Add canned tomatoes, tomato paste, salt and pepper to taste, and a splash of red wine. Blend well, being careful not to break the meatballs. Once sauce starts to bubble reduce heat to low, cover and simmer for 20 minutes, stirring occasionally. (If sauce is too thick add a little more wine or a small amount of water.) While sauce is simmering prepare your favorite pasta according to package directions. Yields approximately 24 meatballs.

*If using plain canned tomatoes add two teaspoons Italian seasoning to sauce.

**1 teaspoon of garlic powder may be substituted for fresh garlic.

if you enjoy cooking and baking please check out Rosie’s Riveting Recipes. This historic cookbook contains many of the recipes our grandmothers and great-grandmothers used. Please click here for a free preview.

Book Cover for Rosies Riveting Recipes
Cover photo by Rob Resetar
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Lemon Chicken Linguine

© Can Stock Photo/ Max Payne

I have no idea where this recipe came from, but somehow it got into my collection. I tried it last night and OMG! It’s delicious. It’s also easy to prepare and it uses ingredients most of us probably have in our pantries. And did I mention that it’s delicious?

Gayle Martin

  • 1 tablespoon butter
  • 2 tablespoons olive oil
  • 1 small onion, chopped
  • 2 cloves garlic, minced
  • 1 1/2 cups cold milk
  • 2 teaspoons oregano
  • 1/4 teaspoon salt
  • 1/4 teaspoon black pepper
  • 1 cup chicken broth
  • 2 tablespoons cornstarch
  • 1/2 pound cooked, seasoned chicken cut into cubes
  • 1 16 oz package linguine
  • 3 tablespoons parsley
  • 1 teaspoon lemon zest
  • 1/4 cup lemon juice
  • 1/2 grated Parmesan cheese

Heat lightly salted water to a boil and cook linguine for about ten minutes, or to package directions.

Heat butter and olive oil in a saucepan over medium heat. Stir in onions and garlic until tender but not browned. Add milk, oregano and salt and pepper and bring to a boil. Reduce heat back down to medium and cook for about five minutes. Whisk chicken stock and cornstarch together in a small bowl and add to sauce. Add chicken. Cook until sauce thickens, about five minutes. Reduce heat to low. Add lemon juice, lemon zest and parsley and cook for one to two minutes. Add drained pasta to sauce. Serve with Parmesan cheese.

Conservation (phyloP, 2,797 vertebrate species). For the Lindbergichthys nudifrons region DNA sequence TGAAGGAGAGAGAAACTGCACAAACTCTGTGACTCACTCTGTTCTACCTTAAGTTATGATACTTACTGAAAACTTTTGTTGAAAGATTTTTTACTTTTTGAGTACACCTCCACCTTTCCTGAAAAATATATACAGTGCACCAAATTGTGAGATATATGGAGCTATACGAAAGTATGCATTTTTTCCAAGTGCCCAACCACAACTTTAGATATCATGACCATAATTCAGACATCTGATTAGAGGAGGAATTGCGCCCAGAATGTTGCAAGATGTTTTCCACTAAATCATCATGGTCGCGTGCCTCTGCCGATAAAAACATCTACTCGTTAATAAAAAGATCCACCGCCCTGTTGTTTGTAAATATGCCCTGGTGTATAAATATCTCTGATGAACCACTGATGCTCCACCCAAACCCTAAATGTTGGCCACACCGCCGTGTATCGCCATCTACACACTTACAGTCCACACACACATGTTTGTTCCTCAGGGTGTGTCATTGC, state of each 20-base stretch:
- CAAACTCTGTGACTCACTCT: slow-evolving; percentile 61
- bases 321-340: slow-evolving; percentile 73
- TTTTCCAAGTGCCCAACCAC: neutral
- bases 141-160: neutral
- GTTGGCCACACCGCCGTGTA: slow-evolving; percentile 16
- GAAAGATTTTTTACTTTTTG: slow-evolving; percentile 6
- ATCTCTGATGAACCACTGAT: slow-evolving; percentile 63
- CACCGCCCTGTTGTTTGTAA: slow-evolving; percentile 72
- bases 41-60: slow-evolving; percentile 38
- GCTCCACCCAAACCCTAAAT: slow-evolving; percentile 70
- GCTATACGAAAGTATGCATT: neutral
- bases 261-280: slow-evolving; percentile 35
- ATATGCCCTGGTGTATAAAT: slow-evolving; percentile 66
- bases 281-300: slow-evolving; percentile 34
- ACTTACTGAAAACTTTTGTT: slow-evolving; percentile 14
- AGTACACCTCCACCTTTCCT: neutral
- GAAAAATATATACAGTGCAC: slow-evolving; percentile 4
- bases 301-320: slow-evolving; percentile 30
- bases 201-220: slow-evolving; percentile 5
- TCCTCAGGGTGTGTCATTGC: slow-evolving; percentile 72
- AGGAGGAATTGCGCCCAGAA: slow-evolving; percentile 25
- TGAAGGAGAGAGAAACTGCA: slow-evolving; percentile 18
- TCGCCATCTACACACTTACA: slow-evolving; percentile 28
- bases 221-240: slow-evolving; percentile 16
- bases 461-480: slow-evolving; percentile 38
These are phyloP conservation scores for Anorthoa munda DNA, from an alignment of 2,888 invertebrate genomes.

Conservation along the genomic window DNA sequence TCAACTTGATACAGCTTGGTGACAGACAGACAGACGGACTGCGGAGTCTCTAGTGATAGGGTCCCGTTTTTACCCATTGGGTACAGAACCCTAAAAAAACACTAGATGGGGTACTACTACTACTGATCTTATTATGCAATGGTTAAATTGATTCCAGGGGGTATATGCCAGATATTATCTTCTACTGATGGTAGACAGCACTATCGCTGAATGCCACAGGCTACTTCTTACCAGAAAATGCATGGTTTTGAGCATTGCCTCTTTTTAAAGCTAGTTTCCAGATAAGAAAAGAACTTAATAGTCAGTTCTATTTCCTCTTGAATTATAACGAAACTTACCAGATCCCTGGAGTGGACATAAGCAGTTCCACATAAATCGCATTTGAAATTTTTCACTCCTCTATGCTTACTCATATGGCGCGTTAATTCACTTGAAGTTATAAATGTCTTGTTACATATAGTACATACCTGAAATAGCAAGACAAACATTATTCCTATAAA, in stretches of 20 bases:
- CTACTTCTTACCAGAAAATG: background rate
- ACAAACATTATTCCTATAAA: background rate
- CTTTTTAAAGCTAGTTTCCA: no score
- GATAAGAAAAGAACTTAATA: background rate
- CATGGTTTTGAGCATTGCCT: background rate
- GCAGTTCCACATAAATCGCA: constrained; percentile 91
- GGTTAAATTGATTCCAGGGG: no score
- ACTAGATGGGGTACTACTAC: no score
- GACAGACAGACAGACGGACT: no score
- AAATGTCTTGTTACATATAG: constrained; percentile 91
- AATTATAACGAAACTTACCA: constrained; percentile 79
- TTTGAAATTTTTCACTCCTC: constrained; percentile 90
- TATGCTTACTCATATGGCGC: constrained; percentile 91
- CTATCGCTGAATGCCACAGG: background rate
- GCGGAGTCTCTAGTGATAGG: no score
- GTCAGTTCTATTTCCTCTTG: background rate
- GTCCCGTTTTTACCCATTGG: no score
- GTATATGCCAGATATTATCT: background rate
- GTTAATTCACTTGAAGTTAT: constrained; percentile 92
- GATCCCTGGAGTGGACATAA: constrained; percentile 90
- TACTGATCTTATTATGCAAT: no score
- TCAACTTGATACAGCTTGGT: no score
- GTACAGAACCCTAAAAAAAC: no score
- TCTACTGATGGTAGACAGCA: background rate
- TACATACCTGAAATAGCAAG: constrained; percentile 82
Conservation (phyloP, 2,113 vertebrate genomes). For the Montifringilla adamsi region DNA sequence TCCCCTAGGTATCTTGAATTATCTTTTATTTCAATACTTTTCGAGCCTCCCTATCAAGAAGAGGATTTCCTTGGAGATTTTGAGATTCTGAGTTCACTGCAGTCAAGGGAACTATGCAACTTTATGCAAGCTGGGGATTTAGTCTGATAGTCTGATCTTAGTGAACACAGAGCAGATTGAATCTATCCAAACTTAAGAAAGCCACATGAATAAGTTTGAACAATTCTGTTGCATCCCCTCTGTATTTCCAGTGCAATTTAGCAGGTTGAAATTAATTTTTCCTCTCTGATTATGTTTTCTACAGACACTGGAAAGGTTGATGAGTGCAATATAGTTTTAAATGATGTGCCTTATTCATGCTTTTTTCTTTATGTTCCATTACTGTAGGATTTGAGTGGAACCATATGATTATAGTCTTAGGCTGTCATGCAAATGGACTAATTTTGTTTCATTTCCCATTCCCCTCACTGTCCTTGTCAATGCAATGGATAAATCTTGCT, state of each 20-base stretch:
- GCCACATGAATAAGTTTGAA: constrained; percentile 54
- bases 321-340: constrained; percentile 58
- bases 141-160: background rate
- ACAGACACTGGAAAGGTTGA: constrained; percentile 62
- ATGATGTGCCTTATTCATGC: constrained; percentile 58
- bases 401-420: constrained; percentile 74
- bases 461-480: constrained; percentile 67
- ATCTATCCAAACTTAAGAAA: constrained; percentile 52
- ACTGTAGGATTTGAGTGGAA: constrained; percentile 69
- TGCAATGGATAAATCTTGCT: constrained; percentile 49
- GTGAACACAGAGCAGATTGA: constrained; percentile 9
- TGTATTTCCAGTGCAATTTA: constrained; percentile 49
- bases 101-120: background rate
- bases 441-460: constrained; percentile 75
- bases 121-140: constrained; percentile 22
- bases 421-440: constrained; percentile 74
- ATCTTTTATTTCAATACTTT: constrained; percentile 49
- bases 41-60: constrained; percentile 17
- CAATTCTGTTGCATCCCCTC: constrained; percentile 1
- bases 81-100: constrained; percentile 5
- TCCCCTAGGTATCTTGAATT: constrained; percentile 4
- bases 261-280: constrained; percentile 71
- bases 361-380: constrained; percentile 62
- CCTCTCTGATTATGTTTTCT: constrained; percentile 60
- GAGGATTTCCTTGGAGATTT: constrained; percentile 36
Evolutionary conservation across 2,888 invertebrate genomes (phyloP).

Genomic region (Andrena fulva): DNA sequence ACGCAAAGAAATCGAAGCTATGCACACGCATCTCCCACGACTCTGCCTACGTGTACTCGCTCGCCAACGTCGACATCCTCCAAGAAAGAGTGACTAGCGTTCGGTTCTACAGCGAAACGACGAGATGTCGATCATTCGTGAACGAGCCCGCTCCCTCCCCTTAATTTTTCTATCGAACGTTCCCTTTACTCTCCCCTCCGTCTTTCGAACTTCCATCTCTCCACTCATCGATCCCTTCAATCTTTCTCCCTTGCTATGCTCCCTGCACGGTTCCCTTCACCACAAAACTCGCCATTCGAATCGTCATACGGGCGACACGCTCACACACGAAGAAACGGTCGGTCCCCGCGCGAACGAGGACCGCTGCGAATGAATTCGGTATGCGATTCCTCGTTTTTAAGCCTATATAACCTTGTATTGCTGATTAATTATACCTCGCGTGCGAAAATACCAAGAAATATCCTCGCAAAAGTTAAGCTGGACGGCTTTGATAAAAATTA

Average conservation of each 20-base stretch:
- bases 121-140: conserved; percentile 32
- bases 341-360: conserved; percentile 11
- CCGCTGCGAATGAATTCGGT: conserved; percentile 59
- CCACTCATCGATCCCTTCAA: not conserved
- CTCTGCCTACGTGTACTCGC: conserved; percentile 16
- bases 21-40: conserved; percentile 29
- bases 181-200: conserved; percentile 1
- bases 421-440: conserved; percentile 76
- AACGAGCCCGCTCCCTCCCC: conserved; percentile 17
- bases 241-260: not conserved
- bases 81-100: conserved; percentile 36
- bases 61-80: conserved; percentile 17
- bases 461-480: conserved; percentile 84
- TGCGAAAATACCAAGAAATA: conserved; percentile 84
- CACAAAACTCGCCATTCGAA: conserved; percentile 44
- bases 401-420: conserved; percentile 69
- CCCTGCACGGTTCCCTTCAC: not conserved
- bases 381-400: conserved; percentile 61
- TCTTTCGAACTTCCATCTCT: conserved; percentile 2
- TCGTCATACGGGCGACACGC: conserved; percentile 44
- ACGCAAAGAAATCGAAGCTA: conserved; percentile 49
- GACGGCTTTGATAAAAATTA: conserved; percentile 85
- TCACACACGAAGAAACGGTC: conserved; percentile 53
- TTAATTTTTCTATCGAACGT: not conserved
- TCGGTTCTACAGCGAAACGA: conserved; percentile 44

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Classic Recipes vs Modern Cuisine

A bowl of chicken and dumplines
© Can Stock Photo / MSPhotographics

I’ve always subscribed to the notion that what separates a good cook from a not so good cook is their willingness to tweak recipes to put their own stamp on them. However, I sometimes get annoyed with celebrity chefs on television. I’ve watched them belittle the old classics, saying they’re too “old fashioned.” Or they’ll make a crass remark about it being the 21st century and not 1950s. Really? What a bunch of conceited, arrogant jerks!

What makes these recipes classic? The answer is simple. They taste great. That’s why they’ve been around for such a long time.

I’ll always remember my grandmother’s cooking. As far as my siblings and I were concerned, no one on the planet could cook better than Grandma. I also remember my sister-in-law bragging about writing down all of Grandma’s recipes. Those recipes are family heirlooms. Nothing makes us feel like Grandma is still with us more than enjoying her tapioca pudding or her chicken and dumplings. 

I feel the same when I prepare my dad’s famous pinto beans. My father could hold his own in the kitchen. In fact, he could open the refrigerator, grab leftovers, and create an amazing dish without a recipe.

A family recipe collection can be a priceless legacy which can be easily copied and shared. You never need to worry about fighting with your siblings over who gets the recipe box. You won’t have to pay any estate tax on it either. That is, until the government figures out a way to do it.

So, here’s to my grandmother’s recipes, and our passing them down to our own grandchildren.

Gayle Martin